Drones Face U.S. Regulatory Burden

Farmers may be able to fly unmanned aerial vehicles (UAVs) over their fields, but the legal and privacy risks must still be resolved.

Unmanned aerial vehicles, or “drones” could help farmers make more timely, informed decisions about their operation by providing birds-eye views of fields and new ways to use precision data.

But there are rules that pertain to airspace as well. So if a farmer purchases a UAV, is it legal to use them?

The answer appears to be “yes,” “no” and “maybe,” says Rory Paul, founder of Chesterfield, Mo.-based Volt Aerial Robotics.

Federal lawmakers have passed legislation that requires the FAA, by September 2015, to unveil a plan to incorporate UAVs into airspace regulations.

Ahead of that date, the agency is taking proposals to set up six test areas where UAVs can be flown without certificates of authorization or airworthiness so they can be put through tests and evaluation. The sites may be announced later this year.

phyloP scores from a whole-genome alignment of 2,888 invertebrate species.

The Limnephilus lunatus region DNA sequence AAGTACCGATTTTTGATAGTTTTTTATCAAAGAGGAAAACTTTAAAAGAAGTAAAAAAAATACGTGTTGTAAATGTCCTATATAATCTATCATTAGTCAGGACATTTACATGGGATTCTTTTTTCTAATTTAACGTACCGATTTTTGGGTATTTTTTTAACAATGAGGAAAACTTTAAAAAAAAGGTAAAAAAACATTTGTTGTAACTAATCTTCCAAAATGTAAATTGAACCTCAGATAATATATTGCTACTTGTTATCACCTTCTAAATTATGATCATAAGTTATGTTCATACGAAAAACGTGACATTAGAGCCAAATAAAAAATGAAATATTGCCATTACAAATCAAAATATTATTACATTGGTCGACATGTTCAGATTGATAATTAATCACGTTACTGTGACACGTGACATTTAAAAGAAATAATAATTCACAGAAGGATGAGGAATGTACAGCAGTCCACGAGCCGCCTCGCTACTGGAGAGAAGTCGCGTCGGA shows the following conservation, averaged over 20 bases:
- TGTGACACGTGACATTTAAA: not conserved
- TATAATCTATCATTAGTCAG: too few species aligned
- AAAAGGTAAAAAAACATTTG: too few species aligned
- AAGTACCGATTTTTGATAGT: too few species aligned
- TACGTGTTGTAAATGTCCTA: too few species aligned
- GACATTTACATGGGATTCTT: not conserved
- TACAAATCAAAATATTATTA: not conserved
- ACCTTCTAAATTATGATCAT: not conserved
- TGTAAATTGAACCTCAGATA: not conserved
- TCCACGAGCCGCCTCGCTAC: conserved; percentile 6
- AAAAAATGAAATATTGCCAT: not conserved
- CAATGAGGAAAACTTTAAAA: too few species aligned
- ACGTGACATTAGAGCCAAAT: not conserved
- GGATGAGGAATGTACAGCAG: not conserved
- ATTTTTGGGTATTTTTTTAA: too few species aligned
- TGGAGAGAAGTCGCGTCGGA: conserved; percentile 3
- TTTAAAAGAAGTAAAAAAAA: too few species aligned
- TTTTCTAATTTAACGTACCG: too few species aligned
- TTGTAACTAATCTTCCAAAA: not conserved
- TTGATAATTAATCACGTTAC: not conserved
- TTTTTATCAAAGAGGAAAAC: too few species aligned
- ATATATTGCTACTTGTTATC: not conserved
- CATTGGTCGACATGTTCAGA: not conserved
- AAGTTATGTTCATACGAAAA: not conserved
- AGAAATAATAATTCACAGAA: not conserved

Privacy is another sticking point. The FAA held an online forum earlier this month to discuss the issue publicly, and more than 30 states are considering their own laws concerning civilian use of UAVs.

Rules Clearly Unclear

The long-term future of UAV use on farms in the U.S. appears to rest with the FAA, which presides over the most complex air-traffic system in the world. Some 50,000 flights take off and land each day at 19,000 airports throughout the country, Paul says.

There are several levels of air space that require…

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John-dobberstein2

John Dobberstein

John Dobberstein is senior editor of No-Till Farmer magazine and the e-newsletter Dryland No-TillerHe previously covered agriculture for the Tulsa World and worked for daily newspapers in Chicago, Milwaukee and St. Joseph, Mich. He graduated with a B.A. in journalism and political science from Central Michigan University.

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